#52 The first card selected from a standard 52-card deck was a king. If it is returned to the deck, what is the probability that a king will be drawn on the second selection? If the king is not replaced, what is the probability that a king will be drawn on the second selection? What is the probability that a king will

Uniform distribution and joint probabiliy

The probabilities of the events A and B are .20 and .30, respectively. The probability that both A and B occur is .15. What is the probability of either A or B occurring? America West Airlines reports the flight time from Los Angeles International Airport to Las Vegas is 1 hour and 5 minutes, or 65 minutes. Suppose the a

Quantitative Methods: Decision models: Payoff table

A buyer for a large department store chain must place orders with an athletic shoe manufacturer 6 months prior to the time the shoes will be sold in the department stores. In particular, the buyer must decide on November 1 how many pairs of the manufacturer's newest model of tennis shoes to order for sale during the upcoming sum

Quatitative Methods/Statistics/Business Math

(See attached file for full problem description) --- 1. A large sporting goods store is placing an order for bicycles with its supplier. Four models can be ordered: the adult Open Trail, the adult Cityscape, the girl's Sea Sprite, and the boy's Trail Blazer. It is assumed that every bike ordered will be sold, and their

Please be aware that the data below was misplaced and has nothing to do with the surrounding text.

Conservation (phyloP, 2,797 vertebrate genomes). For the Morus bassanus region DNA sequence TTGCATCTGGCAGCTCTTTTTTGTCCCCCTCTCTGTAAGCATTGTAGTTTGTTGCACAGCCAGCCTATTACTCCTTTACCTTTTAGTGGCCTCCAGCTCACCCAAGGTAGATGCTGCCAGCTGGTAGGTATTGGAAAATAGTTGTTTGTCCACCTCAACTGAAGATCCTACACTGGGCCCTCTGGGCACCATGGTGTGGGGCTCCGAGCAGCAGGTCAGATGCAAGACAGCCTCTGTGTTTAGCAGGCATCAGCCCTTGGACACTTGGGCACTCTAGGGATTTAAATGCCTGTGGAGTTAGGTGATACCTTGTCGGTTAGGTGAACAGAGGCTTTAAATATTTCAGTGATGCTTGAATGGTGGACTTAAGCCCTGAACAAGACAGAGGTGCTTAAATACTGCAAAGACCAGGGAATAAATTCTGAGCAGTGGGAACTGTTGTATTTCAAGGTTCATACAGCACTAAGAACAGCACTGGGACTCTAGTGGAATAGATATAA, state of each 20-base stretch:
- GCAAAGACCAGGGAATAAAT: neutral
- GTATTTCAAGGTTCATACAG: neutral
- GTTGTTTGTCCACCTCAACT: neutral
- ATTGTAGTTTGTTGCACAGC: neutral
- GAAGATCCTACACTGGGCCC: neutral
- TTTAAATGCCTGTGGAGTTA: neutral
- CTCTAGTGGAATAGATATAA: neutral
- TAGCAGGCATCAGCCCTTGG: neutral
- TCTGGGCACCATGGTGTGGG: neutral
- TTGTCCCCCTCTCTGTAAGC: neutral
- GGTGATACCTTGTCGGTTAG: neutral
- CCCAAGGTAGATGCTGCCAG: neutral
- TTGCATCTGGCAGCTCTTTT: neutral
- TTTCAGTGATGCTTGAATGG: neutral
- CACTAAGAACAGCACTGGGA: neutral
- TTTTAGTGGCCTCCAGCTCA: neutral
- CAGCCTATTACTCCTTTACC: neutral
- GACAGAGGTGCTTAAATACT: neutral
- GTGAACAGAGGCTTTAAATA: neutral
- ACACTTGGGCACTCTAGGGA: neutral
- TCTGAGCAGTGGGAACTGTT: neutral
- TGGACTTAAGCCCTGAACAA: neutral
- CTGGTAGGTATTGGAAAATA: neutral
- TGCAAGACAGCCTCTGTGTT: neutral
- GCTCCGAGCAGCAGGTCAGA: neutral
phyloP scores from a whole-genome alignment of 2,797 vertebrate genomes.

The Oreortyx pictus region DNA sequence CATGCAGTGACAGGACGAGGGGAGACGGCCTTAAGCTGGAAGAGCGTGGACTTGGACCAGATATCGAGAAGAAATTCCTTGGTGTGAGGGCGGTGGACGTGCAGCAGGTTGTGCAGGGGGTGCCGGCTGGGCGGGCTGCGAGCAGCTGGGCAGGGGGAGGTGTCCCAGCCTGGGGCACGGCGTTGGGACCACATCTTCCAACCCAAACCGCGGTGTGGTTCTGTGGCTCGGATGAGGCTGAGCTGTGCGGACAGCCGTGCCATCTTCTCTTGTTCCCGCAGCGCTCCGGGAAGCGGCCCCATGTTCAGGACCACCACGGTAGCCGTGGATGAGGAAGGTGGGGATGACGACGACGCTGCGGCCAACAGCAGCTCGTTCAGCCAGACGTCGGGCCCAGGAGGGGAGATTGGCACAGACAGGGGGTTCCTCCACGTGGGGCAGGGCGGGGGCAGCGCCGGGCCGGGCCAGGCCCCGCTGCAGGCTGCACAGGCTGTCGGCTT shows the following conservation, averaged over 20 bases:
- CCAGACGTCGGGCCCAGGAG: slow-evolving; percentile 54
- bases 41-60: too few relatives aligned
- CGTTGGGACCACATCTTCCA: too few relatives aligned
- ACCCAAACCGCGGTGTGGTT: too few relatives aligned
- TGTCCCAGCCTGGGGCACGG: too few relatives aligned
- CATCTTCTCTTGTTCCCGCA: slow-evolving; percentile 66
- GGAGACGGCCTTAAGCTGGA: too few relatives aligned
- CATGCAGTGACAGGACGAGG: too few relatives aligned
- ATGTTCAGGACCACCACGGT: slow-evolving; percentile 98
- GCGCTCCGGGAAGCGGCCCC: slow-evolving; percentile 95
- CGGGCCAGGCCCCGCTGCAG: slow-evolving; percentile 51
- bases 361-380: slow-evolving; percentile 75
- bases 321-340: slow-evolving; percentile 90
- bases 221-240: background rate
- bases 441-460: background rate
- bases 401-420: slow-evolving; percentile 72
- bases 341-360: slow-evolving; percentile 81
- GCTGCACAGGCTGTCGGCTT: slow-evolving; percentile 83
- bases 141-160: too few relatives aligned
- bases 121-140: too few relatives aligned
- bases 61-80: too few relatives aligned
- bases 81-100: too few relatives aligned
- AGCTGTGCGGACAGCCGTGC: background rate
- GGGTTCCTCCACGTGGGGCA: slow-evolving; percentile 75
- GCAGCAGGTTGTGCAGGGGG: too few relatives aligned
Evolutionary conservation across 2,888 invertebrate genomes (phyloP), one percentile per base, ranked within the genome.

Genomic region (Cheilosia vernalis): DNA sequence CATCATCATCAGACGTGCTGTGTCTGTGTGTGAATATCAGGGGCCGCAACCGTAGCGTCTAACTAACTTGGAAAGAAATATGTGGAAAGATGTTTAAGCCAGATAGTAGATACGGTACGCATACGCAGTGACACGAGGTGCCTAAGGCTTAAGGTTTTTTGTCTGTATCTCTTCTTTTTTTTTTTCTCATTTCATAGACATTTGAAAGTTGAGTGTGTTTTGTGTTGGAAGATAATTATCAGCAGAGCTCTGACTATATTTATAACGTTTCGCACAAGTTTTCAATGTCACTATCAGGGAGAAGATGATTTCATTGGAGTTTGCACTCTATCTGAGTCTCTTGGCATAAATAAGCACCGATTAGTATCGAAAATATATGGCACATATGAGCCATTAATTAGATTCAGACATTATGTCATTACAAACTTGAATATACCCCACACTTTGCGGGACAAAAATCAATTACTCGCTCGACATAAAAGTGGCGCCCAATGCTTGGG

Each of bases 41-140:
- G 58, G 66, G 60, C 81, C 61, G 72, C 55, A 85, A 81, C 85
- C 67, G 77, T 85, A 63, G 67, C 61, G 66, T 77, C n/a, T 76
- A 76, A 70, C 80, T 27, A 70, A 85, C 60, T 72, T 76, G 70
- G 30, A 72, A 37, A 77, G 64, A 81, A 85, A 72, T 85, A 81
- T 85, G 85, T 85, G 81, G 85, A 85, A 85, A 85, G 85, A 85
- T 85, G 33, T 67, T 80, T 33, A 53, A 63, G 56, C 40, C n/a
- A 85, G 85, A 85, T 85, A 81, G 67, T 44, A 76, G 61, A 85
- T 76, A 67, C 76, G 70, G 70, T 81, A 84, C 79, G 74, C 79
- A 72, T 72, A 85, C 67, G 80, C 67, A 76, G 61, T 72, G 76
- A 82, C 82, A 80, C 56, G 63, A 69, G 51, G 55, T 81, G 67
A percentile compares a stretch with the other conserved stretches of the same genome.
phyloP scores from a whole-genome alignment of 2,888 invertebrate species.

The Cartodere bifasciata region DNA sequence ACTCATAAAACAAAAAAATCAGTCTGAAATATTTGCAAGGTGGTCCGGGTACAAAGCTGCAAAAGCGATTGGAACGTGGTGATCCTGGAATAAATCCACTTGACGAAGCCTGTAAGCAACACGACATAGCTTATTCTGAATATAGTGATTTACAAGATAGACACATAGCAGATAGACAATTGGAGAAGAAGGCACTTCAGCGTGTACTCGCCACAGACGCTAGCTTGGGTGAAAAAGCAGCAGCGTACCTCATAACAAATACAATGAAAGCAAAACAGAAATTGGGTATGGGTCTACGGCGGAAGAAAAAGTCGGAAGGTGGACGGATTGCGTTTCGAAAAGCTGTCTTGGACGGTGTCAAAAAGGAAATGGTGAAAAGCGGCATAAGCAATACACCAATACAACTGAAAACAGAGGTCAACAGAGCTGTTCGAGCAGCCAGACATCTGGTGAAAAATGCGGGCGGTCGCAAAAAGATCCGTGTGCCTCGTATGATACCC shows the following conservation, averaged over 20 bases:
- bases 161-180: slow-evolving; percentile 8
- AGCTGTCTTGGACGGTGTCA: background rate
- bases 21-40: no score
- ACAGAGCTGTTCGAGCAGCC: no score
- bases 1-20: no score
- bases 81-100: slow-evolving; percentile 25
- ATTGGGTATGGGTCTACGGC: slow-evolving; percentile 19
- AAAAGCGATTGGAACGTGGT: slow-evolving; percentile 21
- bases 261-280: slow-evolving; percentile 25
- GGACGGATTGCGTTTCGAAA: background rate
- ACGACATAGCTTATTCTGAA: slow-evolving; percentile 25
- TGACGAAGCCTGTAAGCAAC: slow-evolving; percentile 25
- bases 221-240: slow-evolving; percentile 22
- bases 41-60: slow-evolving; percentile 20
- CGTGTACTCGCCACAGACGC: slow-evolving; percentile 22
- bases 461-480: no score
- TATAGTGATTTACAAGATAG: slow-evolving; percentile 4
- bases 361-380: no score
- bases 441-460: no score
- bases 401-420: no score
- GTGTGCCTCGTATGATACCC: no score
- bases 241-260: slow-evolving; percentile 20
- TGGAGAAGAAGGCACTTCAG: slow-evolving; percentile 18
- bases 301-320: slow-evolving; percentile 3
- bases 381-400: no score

20 percent employees steal and probability that 5 will steal

A recent report in Business Week indicated that 20 percent of all employees steal from their company each year. If a company employs 50 people, what is the probability that: a. Fewer than 5 employees steal? b. More than 5 employees steal? c. Exactly 5 employees steal? d. More than 5 but fewer than 15 employees steal?

Discrete Probability Distributions

1. The probabilities that a customer selects 1, 2, 3, 4 and 5 items at a convenience store are 0.32, 0.12, 0.23, 0.18, and 0.15, respectively. Fill in the probabilities. Outcome X 1 2 3 4 5 P(X) 2. A study conducted by a TV station showed the number of televisions pe